March 2014 by Ray MillsI am going to break bedrock down a bit and explain my view of the varying scenarios I come across in the field.
Back at our campsite, while the rest of us grabbed a late four o’clock lunch, Fallyn volunteered to do the clean-up panning.
With the high price of gold, there are many new prospectors out in the hills all over the United States, and while we would all prefer to be finding those larger nuggets, it doesn’t always work that way. Sometimes all that is available is nothing more than a few small flakes. The truth is, new prospectors are sprouting up all across the planet—especially in the developing nations.
Over the years that I have been detecting for gold I have had many of the same questions come up. I decided to write this article to hopefully answer some questions that a person wishing to detect for gold may have.
As he was working near the extreme low end of the ground sluicing, I heard a yell through my headphones. Making my way down to him I could see the smile from a long distance.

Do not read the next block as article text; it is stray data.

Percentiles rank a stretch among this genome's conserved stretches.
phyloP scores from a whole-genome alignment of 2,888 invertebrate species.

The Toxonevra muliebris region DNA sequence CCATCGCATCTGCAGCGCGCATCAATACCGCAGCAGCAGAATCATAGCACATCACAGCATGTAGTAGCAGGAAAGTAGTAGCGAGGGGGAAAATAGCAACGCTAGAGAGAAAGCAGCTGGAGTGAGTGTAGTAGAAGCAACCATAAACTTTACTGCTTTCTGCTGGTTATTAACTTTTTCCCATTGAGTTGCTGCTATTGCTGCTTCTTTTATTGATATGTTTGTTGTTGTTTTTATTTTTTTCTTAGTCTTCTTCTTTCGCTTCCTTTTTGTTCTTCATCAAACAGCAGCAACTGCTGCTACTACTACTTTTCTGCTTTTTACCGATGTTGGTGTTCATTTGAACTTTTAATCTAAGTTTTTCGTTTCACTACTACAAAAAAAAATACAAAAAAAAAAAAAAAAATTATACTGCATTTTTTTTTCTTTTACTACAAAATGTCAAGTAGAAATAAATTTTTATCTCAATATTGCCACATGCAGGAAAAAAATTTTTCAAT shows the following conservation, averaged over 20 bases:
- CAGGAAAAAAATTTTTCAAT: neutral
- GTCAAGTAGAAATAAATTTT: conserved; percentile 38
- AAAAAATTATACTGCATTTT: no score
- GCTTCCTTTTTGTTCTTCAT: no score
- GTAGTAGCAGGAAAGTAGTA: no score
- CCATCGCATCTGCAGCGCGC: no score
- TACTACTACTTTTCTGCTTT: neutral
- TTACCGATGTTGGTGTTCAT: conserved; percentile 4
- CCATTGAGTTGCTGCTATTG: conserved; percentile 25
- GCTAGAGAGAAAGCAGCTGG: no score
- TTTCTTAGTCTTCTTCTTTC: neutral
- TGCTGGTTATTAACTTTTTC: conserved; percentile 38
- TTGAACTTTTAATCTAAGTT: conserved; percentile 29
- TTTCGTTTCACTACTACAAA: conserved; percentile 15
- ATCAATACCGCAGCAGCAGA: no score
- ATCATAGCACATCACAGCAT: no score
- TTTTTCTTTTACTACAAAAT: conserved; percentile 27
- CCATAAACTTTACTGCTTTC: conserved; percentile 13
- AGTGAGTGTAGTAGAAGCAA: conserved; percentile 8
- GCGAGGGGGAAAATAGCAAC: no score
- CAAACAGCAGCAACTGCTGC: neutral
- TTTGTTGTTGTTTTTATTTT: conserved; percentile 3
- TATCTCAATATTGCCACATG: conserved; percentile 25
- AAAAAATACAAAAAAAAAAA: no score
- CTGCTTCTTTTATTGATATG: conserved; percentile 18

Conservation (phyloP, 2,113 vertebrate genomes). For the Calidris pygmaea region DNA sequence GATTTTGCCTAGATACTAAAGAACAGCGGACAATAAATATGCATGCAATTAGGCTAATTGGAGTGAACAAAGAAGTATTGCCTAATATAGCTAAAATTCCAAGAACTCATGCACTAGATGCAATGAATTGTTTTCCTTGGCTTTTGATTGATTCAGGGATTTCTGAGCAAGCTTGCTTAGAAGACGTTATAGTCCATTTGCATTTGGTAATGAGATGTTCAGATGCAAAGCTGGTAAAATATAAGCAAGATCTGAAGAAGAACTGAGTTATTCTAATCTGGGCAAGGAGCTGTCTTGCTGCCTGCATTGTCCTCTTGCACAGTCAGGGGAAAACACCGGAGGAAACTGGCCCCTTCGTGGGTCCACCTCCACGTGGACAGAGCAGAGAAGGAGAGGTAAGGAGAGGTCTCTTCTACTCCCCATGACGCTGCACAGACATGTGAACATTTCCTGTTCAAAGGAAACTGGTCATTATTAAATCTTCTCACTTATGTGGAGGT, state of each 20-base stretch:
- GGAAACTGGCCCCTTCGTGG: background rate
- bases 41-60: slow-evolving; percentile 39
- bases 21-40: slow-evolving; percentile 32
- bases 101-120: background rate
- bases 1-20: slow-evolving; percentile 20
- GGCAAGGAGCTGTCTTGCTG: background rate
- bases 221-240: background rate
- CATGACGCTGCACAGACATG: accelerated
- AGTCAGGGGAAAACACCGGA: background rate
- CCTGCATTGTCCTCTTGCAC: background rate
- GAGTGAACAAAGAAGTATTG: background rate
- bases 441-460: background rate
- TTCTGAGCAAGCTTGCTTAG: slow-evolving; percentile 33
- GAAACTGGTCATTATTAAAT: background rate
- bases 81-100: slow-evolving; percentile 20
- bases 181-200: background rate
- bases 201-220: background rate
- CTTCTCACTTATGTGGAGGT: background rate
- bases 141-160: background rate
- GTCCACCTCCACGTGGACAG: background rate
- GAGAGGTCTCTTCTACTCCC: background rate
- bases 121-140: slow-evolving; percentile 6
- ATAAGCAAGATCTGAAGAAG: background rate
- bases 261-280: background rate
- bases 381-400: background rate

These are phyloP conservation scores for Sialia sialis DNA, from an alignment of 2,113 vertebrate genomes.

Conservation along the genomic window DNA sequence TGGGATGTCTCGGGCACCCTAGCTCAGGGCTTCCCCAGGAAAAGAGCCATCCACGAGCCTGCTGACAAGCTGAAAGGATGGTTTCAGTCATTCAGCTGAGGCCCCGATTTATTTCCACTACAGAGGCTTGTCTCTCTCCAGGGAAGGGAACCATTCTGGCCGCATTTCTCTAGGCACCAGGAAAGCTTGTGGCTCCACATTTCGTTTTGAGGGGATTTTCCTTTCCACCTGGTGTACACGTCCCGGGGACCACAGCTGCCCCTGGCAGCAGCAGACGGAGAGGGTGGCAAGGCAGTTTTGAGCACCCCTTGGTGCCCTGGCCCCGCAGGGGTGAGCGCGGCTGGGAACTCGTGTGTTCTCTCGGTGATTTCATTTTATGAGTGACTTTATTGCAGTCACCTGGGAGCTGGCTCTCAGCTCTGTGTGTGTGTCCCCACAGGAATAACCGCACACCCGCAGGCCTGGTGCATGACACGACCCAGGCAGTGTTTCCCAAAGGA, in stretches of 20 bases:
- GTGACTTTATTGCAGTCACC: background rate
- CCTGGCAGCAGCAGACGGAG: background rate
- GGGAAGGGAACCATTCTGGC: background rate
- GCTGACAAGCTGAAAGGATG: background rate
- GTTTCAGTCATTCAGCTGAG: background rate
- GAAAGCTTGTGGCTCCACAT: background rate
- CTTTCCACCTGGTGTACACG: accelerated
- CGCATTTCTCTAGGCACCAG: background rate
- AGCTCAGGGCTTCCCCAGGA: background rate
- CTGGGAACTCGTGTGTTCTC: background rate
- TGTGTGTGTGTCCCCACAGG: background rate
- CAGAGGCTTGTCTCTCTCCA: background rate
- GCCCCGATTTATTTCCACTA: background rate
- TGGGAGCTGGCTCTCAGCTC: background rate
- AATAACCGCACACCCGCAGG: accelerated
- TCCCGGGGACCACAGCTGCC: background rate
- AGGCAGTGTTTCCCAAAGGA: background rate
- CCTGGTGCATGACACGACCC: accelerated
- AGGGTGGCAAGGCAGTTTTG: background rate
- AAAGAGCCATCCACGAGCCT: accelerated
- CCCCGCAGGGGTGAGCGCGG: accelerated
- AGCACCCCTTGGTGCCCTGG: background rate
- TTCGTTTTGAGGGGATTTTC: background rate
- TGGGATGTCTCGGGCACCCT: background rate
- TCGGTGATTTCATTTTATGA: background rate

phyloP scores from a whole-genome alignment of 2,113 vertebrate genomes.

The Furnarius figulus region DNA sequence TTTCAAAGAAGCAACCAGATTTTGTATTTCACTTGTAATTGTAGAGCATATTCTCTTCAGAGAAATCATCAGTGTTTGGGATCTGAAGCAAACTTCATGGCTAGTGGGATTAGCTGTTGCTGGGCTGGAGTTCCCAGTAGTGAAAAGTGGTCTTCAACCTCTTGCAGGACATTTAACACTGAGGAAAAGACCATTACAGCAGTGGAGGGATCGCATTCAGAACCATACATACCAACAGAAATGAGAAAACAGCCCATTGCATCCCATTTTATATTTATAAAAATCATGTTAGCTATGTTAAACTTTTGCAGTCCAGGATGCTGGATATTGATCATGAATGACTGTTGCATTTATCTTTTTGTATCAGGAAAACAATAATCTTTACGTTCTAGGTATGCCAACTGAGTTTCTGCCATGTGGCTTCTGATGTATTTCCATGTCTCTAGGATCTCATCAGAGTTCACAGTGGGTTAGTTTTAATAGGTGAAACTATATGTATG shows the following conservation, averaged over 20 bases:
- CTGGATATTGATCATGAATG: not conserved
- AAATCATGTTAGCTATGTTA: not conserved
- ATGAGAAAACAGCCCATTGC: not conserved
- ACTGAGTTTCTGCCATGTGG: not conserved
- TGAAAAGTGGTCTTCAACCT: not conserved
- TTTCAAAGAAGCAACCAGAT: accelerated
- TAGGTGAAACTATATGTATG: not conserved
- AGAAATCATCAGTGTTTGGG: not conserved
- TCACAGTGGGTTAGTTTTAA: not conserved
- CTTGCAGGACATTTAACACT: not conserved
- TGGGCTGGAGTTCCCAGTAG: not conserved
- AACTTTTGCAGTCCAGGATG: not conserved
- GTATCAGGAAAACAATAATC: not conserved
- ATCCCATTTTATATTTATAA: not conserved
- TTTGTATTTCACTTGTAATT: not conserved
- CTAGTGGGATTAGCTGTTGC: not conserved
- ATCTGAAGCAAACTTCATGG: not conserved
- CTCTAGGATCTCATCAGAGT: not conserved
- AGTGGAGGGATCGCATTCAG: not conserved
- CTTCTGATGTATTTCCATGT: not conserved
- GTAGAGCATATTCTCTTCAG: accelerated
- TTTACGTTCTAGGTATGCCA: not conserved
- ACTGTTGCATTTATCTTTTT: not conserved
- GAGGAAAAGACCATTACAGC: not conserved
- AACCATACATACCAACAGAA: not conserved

After he excavates the ore down to bedrock, he goes over the bedrock with a metal detector to ensure he didn't leave any gold behind before he backfills the area.
Micro blasting can be used to take down hanging rock, separate minerals from overburden, and collect gemstones and other high-value product with minimal damage.
Every time we prospected here we found gold, sometimes some really coarse flakes, but no large nuggets (yet).
The Bawl Mill • Ask the Experts • Ask the Experts • Ask the Experts • Ask the Experts • Prospecting Hard Rock • Reese River Silver Mining District, Nevada • Alaska: Large-Scale Mining Can Be Done Right • Gold of the Iditarod Mining District, Alaska • Natural Gold Alloys • Government Takes Land for Open Space • Comments on Gold Rush and Bering Sea Gold Series • Hidden Value in Old Tailings • Melman on Gold & Silver • Mining Stock Quotes and Mineral & Metal Prices